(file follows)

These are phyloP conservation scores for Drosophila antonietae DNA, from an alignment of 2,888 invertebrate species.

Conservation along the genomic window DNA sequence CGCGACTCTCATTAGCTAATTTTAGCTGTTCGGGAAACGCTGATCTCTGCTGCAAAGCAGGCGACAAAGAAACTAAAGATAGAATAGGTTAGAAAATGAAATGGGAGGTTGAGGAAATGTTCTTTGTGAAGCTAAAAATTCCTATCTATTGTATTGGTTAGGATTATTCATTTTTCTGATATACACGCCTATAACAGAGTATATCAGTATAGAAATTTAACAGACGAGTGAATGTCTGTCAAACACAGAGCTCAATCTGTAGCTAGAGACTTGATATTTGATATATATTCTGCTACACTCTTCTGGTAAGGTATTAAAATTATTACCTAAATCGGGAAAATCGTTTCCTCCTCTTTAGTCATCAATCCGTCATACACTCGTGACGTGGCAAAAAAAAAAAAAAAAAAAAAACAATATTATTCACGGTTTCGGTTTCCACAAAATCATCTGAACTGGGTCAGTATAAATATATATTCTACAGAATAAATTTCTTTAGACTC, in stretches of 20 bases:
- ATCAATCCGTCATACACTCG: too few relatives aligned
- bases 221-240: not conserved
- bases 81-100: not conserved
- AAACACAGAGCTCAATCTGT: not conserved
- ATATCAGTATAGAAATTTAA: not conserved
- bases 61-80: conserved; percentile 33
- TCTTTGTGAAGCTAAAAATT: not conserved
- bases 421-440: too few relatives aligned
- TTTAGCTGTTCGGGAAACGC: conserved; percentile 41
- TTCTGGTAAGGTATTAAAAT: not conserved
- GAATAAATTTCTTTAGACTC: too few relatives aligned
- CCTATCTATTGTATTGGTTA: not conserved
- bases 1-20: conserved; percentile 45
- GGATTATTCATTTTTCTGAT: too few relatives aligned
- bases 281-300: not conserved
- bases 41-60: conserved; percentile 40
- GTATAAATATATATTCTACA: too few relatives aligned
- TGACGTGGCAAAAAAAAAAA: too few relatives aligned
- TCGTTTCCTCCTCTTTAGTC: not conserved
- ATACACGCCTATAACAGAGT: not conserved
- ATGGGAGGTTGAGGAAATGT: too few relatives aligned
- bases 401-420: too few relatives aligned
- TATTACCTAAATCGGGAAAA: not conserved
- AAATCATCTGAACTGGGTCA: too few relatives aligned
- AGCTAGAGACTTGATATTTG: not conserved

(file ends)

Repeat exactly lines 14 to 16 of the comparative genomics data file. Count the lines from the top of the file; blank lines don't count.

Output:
- CCTATCTATTGTATTGGTTA: not conserved
- bases 1-20: conserved; percentile 45
- GGATTATTCATTTTTCTGAT: too few relatives aligned